While Ubisoft Montreal worked diligently on these shooters, a small in-house research team was developing a wildly different take on the Tom Clancy universe. 

Serge Hascoet: The game started in Paris – it was an RTS, and finally we decided together it was not good. Two of the developers went to New York when we started a studio there, and the game went another direction – an action adventure game on a floating island. It was in development for one or two years and nothing was great except some graphics and animation. At the same time New York was too expensive so we asked people to go to Montreal – this was at the same time we bought Red Storm. We had a meeting with Yves and said, “Okay, this game has some issues, what should we do?" We asked the team to work on a spy game for consoles. Some great guys joined the team like Antoine Dodens, who was a programmer, and he strongly believed that it was possible to do the light and shadow system. Everyone else was against it in the company, but he was right. 

Yves Guillemot: We were unsure about the potential of that product and we said, "If we used the Clancy brand on this idea, it could really help it to perform." We said, "Okay, the only way to beat Metal Gear is to go on the console where it's not, with something a lot better graphically because it’s not available on PlayStation." So we said, “Let’s give ourselves some competitive advantages so that we have a chance to do something that will be better than the best of the best.” That is how we decided to ship on the Xbox alone. We knew that some aspects would be not as good as [Metal Gear], but using the technology of that machine we would be superior in terms of graphical quality. So that is why we said, “We know we won’t sell that many because the machine is new and it’s not selling huge quantities yet, but it is a way for us to create a brand on a machine that has low competition.”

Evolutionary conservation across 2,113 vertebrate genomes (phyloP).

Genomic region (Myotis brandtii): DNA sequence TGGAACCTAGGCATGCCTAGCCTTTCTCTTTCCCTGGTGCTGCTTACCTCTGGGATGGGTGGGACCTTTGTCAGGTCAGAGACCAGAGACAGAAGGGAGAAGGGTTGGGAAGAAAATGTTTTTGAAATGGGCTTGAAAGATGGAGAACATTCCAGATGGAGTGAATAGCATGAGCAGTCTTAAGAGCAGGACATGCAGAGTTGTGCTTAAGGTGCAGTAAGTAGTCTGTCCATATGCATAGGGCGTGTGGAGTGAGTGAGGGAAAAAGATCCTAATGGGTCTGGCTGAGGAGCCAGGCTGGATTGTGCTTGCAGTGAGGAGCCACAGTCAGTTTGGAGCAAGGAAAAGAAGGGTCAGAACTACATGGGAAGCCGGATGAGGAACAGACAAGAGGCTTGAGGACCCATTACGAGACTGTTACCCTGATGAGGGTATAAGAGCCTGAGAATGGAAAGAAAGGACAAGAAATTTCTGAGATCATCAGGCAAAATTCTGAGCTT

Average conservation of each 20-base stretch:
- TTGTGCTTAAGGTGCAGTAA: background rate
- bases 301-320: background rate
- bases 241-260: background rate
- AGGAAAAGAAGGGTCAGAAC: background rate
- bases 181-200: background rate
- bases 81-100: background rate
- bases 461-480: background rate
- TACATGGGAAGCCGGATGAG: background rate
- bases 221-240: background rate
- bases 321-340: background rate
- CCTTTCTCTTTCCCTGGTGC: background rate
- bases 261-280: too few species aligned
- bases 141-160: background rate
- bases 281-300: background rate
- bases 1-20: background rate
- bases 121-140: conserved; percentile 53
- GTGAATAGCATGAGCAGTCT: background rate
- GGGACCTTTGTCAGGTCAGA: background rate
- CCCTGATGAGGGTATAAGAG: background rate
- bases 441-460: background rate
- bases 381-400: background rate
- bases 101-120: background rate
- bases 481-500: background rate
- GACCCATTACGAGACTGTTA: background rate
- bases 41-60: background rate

Then we went to Microsoft and we said, “Look at what we’re doing for you.” We did a survey where we asked consumers, “Would you buy a machine to get this game?” and, “What would you think if you had a Metal Gear-type game on the Xbox?” It showed that game would sell machines like hotcakes. Microsoft has a good marketing team, and they realized quickly that this game could help the console. Then they helped us optimize it on the machine.

Cecile Cornet: I was doing communications at the time, and a few months before Splinter Cell came out Yves told me, “Prepare yourself, because it’s going to be big for us.” And it was. I was surprised how Yves had anticipated the success.

Splinter Cell was an instant hit, winning a Game Developers Choice Award for excellence in writing and Interactive Achievement Awards for best console game and outstanding achievement in gameplay engineering. Sequels Pandora Tomorrow, Chaos Theory, Double Agent, and Conviction were critically acclaimed as well. To date the franchise has sold over 20 million units.